Rudy Giuliani as secretary of state: Will reward for loyalty to Donald Trump cost America dear?
Rudy Giuliani guided New York through its darkest days after 9/11 as the Big Apple's mayor with his signature tough-guy style, but he hasn't held office in 15 years.
Rudy Giuliani guided New York through its darkest days after the 11 September, 2001 as the Big Apple's mayor with his signature tough-guy style, but he hasn't held office in 15 years.
Now, the man once known as "America's Mayor" is reportedly atop the list of hopefuls to be the United State's next secretary of state, in what would be a stunning political comeback to reward his loyalty to Donald Trump during a brutal presidential campaign.
Following the reports of his potential future appointment, a New York Times editorial called him a "dismal and potentially disastrous choice", saying, "The extent of (Giuliani’s) international experience has been largely limited to giving speeches and consulting work. He lacks any substantive diplomatic experience and has demonstrated poor judgment throughout his career."
Trump was also considering Monday whether to inject new diversity into the GOP by recommending a woman to lead the Republican Party and an openly gay man to represent the United States at the United Nations.
The moves, among dozens under consideration from his transition team, follow an intense and extended backlash from Trump's decision on Sunday to appoint Steve Bannon, a man celebrated by the white nationalist movement, to serve as his chief strategist and senior adviser.
The 72-year-old Giuliani's resolve during the aftermath of the worst terror strikes on US soil remains the crowning professional achievement for the Italian-American Brooklyn native, who tirelessly reassured a devastated city.
The image of a tough-talking, never-say-die champion of ordinary New Yorkers was one Giuliani first cultivated as a crime-fighting former federal prosecutor, dealing blows to the mob in the 1980s.
He burnished that credential during his two terms at city hall, when the murder rate plummeted and he offered his staunch support to the New York Police Department.
Giuliani thus became a law-and-order hero, and decided to try his luck on the national stage, vying for the Republican presidential nomination in 2008.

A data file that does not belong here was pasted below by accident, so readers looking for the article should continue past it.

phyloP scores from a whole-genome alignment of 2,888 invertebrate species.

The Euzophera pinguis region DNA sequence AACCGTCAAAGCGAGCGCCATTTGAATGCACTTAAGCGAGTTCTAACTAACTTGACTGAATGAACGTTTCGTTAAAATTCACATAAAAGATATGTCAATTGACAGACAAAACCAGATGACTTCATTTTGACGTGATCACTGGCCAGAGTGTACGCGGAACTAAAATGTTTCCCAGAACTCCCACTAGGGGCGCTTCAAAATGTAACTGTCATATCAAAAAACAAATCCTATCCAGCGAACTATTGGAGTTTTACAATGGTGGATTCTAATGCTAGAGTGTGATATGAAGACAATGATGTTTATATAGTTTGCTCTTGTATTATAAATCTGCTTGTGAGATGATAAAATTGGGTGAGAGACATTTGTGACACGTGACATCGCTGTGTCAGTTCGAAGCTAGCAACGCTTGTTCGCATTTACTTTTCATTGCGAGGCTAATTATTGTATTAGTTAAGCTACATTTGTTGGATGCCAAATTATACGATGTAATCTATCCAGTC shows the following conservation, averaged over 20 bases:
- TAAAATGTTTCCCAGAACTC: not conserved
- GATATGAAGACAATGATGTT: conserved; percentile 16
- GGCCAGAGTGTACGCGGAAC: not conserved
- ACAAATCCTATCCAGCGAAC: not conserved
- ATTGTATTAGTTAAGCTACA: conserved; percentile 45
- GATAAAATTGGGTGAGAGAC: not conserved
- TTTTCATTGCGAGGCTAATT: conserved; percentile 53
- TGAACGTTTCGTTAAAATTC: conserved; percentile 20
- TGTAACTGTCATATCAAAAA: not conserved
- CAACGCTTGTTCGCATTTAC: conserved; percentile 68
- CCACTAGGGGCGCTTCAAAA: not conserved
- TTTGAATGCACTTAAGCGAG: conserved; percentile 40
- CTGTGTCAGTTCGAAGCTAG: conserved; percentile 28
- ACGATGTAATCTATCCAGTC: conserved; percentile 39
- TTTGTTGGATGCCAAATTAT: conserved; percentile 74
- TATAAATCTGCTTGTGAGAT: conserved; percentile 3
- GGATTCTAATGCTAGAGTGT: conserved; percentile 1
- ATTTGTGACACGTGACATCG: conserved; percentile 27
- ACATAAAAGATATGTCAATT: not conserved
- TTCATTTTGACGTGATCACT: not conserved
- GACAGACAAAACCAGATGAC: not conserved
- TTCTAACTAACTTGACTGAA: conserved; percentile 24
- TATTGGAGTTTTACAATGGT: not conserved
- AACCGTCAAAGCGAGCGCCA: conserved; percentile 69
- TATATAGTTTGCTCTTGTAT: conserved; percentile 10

Though he led in the polls early on, he withdrew from the race before it really began after learning he had prostate cancer.
Most of his policy prescriptions at the time sound a lot like what Trump promised on the campaign trail this time around: an end to illegal immigration, tax cuts, a reduction in the number of abortions, and cleaning up Washington.
At the time, he did not flinch about abandoning positions he had held in the past that were far less conservative — another common thread with his potential new boss.
Giuliani had previously supported gay marriage, abortion rights and tougher gun controls. The onetime Democrat became an independent in the 1970s and then joined the Republican Party in the 1980s.
Born on 28 May, 1944 in East Flatbush to first-generation Americans, Giuliani is the consummate New Yorker. He studied philosophy and law in the city, earning degrees from Manhattan College and New York University's law school.
When Trump — himself a life-long New Yorker — announced his bid for the US presidency, Giuliani immediately teamed up with the Manhattan property mogul.
The men attended each other's third marriages — in 2002 for Giuliani, and in 2005 when Trump married Melania.
Giuliani, long off the Republican Party's national radar, didn't have much to lose in embracing Trump's outsider White House bid.
During the campaign, he was a top surrogate for Trump, appearing often on news programs to get out the Republican's message. But he also raised hackles with his sometimes incendiary comments about Democrats.
That loyalty is now on the verge of being rewarded — with a top cabinet spot at the State Department, or perhaps elsewhere.
"It would be somewhat an unconventional appointment but this is obviously an unconventional candidate and an unconventional campaign," said Daniel DiSalvo, a professor of political science at the City College of New York-CUNY.
Though he is well versed on security and the US fight on extremism, he is less experienced in the world of diplomacy, for which his brash, no-holds-barred speaking style might not seem well-suited.
He certainly has fewer bona fides than current Secretary of State John Kerry or his predecessors Hillary Clinton (Trump's vanquished rival for the White House), Condoleezza Rice or Colin Powell, DiSalvo said.
And his nomination is not a done deal, with CNN reporting, citing a source familiar with Trump's transition talks, that Giuliani's business ties — including lobbying for Citgo, the US subsidiary of Venezuela's state oil company PDVSA — could complicate matters.
Giuliani did express a few opinions about foreign policy during the campaign and even before, most of them all in line with his usual firmness.
On Monday, at a forum hosted by The Wall Street Journal, he spoke about his vision, putting the fight against the Islamic State group atop his agenda — a subject firmly in his wheelhouse — and saying Russia was not a military threat to America.
Giuliani is an indefatigable champion of Israel, a hardliner with respect to the Palestinians, and a critic of the nuclear deal with Iran negotiated by the outgoing administration of President Barack Obama.
His relative inexperience on foreign policy and distance from the Republican party brass could paradoxically play to his advantage, DiSalvo said.
"Trump, in some ways, ran an insurgent campaign that opposed much of the current establishment of his party," he told AFP.
"So in that respect, when it comes to nominating people, he had to reach out beyond people who'd been close to power in the current national scene for the last few years."
With inputs from agencies
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